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Re: Git smudge / Clean / Filter alike in Subversion ?

From: Stefan Sperling <stsp_at_elego.de>
Date: Tue, 11 Sep 2012 17:58:05 +0200

On Tue, Sep 11, 2012 at 04:48:12PM +0200, Laurent Alebarde wrote:
> Le 11/09/2012 15:49, Stefan Sperling a écrit :
> >On Tue, Sep 11, 2012 at 02:45:49PM +0200, Laurent Alebarde wrote:
> >>Thanks for your answer Stefan,
> >>
> >>Unfortunatly, no :
> >>
> >>The first link says Subversion is smart with binary files. That's
> >>good to hear, but do not provide a filter or filter hook between the
> >>workspace and the repository.
> >Apart from built-in properties such as svn:keywords and svn:eol-style,
> >there is no way to make changes to files during checkout or commit.
> >You can probably use a wrapper script for this purpose, however,
> >that wraps svn checkout, svn update, and svn commit.
> >
> >What do you really need this feature for? I'm interested in learning
> >more about your actual use case, the actual problem you're trying to
> >solve, rather than what git's solution to your problem is. Maybe if
> >I knew more about the problem itself I could give you a better answer.
> >And maybe we can add some feature to svn to solve your problem, once we
> >understand the problem.
> Sure, you are right. At present time, my use cases are :
> 1) Automatic coding style refactoring so that developpers remain
> happy with what they are used to : indentation, naming, layout, etc.

In Subversion you can block commits that do not conform to policy
by creating a pre-commit hook that evaluates changes about to be
committed, and allows or rejects the commit based on that.

This then requires developers to e.g. heed coding style to be able
to commit. They could also use tools to modify files in their
working copy before committing. I.e. the only difference is that
there is no way to plug the "fix-up tooling" into svn itself, but
that people are required to use this tooling in _addition_ to svn,
before committing.

However, if your pre-commit checks are too strict and there is no
way to bypass them, people might end up not committing at all for
longer than necessary, which is also bad. You should at least provide
a way to bypass these checks (e.g. by putting a special marker into
the log message) to allow for unforeseen circumstances where developers
need to override these checks.

> 2) Automatic doxygen comments generation.

If this can be done in an automated way, why bother developer working
copies with it at all? You could create an automated job that has
its own working copy, updates to get new changes, makes any necessary
doxygen modifications, and commits the result. svn can be scripted for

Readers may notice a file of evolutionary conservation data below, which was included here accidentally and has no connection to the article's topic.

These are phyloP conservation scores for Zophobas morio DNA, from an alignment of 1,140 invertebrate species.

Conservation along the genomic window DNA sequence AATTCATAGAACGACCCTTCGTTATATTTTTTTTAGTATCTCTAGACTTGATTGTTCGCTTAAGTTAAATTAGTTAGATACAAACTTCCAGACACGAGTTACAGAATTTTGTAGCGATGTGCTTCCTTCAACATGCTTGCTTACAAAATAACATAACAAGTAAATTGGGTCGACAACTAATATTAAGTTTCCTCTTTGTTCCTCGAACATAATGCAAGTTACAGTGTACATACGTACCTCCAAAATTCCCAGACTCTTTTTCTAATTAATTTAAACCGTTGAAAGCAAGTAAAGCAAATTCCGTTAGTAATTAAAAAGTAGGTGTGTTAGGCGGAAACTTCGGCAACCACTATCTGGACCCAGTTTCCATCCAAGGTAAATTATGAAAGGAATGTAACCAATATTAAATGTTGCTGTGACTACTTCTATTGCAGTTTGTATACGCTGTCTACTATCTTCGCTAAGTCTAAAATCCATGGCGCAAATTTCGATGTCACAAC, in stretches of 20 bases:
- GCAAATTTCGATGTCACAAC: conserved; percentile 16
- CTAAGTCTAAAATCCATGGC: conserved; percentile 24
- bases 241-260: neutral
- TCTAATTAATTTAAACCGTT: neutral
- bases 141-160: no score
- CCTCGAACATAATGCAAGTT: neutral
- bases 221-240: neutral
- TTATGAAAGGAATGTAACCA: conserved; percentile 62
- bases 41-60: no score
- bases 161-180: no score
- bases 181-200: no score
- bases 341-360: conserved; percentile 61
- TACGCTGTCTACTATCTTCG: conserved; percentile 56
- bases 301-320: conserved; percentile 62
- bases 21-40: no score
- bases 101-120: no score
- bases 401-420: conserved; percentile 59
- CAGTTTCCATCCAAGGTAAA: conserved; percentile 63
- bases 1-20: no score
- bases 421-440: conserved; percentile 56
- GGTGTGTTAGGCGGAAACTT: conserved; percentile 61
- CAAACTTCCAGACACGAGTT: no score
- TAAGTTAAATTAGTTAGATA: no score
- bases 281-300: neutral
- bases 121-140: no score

these kinds of purposes. See the --non-interactive and --xml options
that many svn commands support.

> 3) Add information in the code in the workspace, from tags included
> in the repository
> The 2 first use cases need a filter between the workspace and the
> repository. The 3rd one needs a filter between the workspace and the
> internal or external diff.

I don't think I understand 3), especially what diff has got to do
with it. What is this for?

Is this information meant for interactive use by developers while
developing? Or is it some extended information of the sort that
svn:keywords supports, which is embedded in files you ship to
customers (outside the version control system)?

In the latter case, you might as well use a separate working copy
to add this extra information, and commit it from there, instead
of forcing unrelated changes into developer working copies.

I realise that git can easily hide modifications by automatically
making them in the index instead of the working tree. So if you're
adding information which developers don't really need to see on
they fly while files are being added to the index, this doesn't
bother them much.

However, Subversion does not have a concept of an "index" like git does.
There is only a working copy and a repository. So you're really talking
about making edits to peoples' working files, which may or may not be
desirable, depending on the use case. And keep in mind that developers
might have their files opened up in editors while they run 'svn update'
or 'svn commit', and you would be making changes to the files concurrently.
I'd imagine that could lead to unexpected results.

My advice would be to use automated jobs that use separate working
copies, if at all possible, and leave developer working copies alone.
They'll get to see modifications made by automated commits just like
any other commits when they run 'svn update'.
Received on 2012-09-11 17:58:43 CEST

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